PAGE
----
Nazi Salutes in Meetings and Targeted Racial Harassment at Arizona Moving Company Leads to Settlement

The U.S. Equal Employment Opportunity Commission (EEOC) says a Phoenix moving company must pay $54,000 and issue a written apology to an African American former employee subjected to racial harassment at work.

The EEOC filed on Lee's behalf in June 2018, which described the racist work environment that resulted in Lee's harassment "nearly every day of his employment" over the nine months that he worked there, reported the Phoenix New Times.

They alleged that Gary Carpenter, a supervisor at Arizona Discount Movers, made frequent comments like "if you're not white, you're not right" to employee, Clinton Lee. He also began morning staff meetings with a Nazi salute and saying "white power."

According to the lawsuit, on one occasion, Carpenter placed a horse jockey statue on Lee's desk with a noose-like whip around the horse's neck, and labeled the statue "Clint."

Carpenter also used the N-word to refer to Lee, and once told him to get out of the room because they were "having a Klan meeting." When a troll doll was painted black and hung in the middle of the facility with a Post-it affixed to the doll reading "Clint Lee," he complained to the company but they failed to take appropriate action.

When Lee reported the troll doll to the company's owner, Amy Hannah, she told Lee to take it down himself "if he did not like it," the EEOC said.

This misconduct created an unlawfully hostile work environment for Lee, so he resigned to escape further mistreatment. Lee then reached out to the EEOC to file a discrimination charge, and they began their investigation.

The EEOC filed suit in U.S. District Court for the District of Arizona after first attempting to reach a voluntary settlement through its conciliation process, the press release states.

"The conduct that Clinton Lee suffered here is deeply disturbing and violates federal law. We are particularly concerned that he was subjected to language and conduct by his supervisors that attempts to assert white superiority over African-Americans," said Regional Attorney Mary Jo O'Neill of the EEOC's Phoenix District Office.

"Employers and supervisors have a legal duty to create a safe workplace environment for their employees."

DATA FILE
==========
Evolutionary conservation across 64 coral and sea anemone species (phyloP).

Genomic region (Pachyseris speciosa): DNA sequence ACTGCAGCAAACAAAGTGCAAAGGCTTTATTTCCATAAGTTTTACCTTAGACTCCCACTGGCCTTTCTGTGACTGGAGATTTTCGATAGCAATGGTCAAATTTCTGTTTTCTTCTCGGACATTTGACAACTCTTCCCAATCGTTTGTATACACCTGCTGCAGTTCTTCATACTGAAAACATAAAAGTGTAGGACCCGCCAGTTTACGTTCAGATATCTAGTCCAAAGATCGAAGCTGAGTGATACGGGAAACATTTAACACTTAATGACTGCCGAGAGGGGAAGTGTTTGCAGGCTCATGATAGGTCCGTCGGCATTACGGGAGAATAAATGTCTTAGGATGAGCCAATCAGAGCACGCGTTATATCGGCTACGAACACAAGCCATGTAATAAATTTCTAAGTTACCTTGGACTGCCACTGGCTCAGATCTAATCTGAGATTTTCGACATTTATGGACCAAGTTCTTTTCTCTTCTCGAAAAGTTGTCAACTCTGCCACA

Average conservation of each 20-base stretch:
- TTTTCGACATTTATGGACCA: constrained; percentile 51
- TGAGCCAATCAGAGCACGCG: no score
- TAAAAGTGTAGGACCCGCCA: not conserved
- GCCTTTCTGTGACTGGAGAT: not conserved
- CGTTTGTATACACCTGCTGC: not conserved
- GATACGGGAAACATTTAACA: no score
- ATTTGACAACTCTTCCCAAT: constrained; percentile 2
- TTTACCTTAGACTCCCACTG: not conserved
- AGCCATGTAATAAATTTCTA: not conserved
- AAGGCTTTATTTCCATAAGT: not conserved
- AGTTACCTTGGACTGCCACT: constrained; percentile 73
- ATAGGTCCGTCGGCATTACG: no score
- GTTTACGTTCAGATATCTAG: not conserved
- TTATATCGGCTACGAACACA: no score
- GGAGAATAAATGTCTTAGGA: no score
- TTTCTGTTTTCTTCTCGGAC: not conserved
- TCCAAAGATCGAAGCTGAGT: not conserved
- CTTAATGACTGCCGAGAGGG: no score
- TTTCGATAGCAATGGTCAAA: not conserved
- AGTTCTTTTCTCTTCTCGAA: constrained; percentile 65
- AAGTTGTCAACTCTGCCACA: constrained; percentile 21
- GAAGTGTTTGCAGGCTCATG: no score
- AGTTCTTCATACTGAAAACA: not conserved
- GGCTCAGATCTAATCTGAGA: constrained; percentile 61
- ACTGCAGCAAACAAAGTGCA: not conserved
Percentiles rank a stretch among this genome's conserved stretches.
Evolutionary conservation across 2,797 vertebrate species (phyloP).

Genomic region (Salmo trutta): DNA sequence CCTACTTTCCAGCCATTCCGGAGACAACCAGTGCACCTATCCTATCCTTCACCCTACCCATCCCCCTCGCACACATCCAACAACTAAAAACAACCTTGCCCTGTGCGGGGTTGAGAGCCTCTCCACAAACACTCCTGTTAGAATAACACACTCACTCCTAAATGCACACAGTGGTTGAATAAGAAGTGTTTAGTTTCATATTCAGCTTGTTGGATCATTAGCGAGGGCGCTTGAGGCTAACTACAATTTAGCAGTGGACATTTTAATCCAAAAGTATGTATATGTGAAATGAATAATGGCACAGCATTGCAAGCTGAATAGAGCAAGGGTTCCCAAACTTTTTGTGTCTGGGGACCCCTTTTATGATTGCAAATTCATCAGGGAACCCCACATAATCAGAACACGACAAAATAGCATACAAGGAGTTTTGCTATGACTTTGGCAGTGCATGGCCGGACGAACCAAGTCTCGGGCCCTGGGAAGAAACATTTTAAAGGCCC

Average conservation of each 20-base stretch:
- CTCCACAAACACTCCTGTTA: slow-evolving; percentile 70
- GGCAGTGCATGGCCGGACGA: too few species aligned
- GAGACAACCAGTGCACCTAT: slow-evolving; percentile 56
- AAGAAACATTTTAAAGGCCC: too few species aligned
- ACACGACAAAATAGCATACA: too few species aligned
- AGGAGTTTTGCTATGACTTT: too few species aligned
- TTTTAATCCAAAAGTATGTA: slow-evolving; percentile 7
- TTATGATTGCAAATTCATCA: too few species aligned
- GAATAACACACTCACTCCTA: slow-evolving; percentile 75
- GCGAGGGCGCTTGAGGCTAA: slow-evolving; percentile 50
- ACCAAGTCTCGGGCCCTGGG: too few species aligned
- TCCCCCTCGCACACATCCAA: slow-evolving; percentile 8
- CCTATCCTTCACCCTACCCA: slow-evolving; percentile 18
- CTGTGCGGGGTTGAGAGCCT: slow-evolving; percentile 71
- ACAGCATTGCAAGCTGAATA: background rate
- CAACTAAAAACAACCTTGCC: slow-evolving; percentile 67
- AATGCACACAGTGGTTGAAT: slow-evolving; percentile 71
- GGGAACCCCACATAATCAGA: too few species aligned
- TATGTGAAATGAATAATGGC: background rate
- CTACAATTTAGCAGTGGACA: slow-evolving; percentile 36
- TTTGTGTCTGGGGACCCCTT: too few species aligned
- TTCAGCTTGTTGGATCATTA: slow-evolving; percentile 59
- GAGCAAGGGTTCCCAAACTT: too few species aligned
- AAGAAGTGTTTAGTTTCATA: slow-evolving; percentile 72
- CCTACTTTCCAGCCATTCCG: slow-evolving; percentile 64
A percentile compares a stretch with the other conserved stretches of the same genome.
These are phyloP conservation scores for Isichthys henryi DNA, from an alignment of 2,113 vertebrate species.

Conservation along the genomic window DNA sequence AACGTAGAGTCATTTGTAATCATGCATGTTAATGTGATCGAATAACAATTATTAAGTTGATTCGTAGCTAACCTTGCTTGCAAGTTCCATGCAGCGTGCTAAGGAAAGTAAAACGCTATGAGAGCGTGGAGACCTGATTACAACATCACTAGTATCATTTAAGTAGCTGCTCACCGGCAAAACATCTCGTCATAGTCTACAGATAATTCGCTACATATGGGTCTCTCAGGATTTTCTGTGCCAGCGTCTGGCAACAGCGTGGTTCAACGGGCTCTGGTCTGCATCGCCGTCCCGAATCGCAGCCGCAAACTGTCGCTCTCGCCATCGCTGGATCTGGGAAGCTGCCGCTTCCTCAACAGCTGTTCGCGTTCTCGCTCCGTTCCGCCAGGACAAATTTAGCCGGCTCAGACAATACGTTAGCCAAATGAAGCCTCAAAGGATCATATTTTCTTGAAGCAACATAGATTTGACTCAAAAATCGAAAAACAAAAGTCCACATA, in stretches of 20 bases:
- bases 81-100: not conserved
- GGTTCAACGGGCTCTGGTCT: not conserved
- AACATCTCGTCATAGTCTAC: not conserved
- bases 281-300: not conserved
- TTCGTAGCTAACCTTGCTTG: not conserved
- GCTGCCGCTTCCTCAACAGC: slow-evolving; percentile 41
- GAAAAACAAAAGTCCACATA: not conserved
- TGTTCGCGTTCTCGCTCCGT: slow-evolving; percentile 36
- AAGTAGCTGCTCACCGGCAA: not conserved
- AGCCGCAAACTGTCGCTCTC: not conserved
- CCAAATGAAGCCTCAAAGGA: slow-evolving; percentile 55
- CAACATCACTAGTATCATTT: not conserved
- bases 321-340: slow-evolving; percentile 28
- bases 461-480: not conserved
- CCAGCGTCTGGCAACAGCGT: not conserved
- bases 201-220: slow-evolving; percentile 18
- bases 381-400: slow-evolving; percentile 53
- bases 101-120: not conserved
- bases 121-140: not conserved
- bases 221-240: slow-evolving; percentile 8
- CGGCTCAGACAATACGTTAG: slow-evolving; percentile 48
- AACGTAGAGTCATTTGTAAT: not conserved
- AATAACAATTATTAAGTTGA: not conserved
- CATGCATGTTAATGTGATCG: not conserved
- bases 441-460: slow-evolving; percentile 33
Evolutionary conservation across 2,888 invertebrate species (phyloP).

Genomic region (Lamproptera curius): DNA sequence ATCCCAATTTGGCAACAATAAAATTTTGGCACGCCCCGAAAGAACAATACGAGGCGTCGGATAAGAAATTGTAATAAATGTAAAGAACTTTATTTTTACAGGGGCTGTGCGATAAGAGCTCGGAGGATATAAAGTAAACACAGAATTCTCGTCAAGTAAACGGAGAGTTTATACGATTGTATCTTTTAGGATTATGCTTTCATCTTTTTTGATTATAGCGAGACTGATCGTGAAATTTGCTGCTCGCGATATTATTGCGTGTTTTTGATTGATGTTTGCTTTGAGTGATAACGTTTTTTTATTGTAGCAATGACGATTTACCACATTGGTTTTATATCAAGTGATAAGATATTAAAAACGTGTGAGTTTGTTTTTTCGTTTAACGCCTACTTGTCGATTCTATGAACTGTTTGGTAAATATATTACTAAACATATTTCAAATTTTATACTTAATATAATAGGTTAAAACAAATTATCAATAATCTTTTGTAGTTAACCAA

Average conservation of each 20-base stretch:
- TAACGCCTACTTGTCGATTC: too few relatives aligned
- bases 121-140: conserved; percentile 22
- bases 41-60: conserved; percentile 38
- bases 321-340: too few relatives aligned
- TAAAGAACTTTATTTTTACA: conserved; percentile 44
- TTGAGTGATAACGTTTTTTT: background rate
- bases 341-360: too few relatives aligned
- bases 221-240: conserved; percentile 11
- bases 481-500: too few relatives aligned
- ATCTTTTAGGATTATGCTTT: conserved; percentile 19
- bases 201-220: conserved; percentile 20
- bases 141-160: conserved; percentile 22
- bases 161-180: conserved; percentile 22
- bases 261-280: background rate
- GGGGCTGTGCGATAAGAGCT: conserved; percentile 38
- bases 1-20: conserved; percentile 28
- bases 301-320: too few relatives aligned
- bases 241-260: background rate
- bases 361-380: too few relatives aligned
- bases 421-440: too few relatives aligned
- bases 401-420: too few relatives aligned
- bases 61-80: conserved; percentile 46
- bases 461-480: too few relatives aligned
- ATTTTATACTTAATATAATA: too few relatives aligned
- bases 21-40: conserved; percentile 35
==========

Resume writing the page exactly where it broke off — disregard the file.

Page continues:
Arizona Discount Movers was ordered to expunge negative documents from Lee's records, write an apology and letter of recommendation for Lee, as well as create workplace policies and training sessions to prevent such discrimination from happening again.

Lee has found a new job and his old supervisor is no longer with the company. As part of the settlement, Arizona Discount Movers is not allowed to rehire Carpenter.

The settlement amount of $4,000 makes up for Lee's lost wages and $50,000 represents compensatory damages.

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The Equal Employment Opportunity Commission advances opportunity in the workplace by enforcing federal laws prohibiting employment discrimination. Jim Larkin/Getty

The EEOC recently filed another racial harassment lawsuit in New Orleans with the American River Transportation Company (ARTCO). The suit alleges that an African American deckhand was subjected to a hostile environment of racial slurs and epithets, and in 2017, a white co-worker dropped a noose into the workspace of that employee.

When the employee took the noose and his concerns to the captain and higher-level management, ARTCO failed to take any corrective action.

"Employers have a responsibility to take swift and effective action to eliminate the use of racial slurs and similar misconduct from the workplace, whether engaged in by its own workers or others on their premises," said Keith Hill, director of the New Orleans Field Office of the EEOC.

EEOC settlements related to Title VII alleging race-based harassment and discrimination totaled $30.2 million in 2018.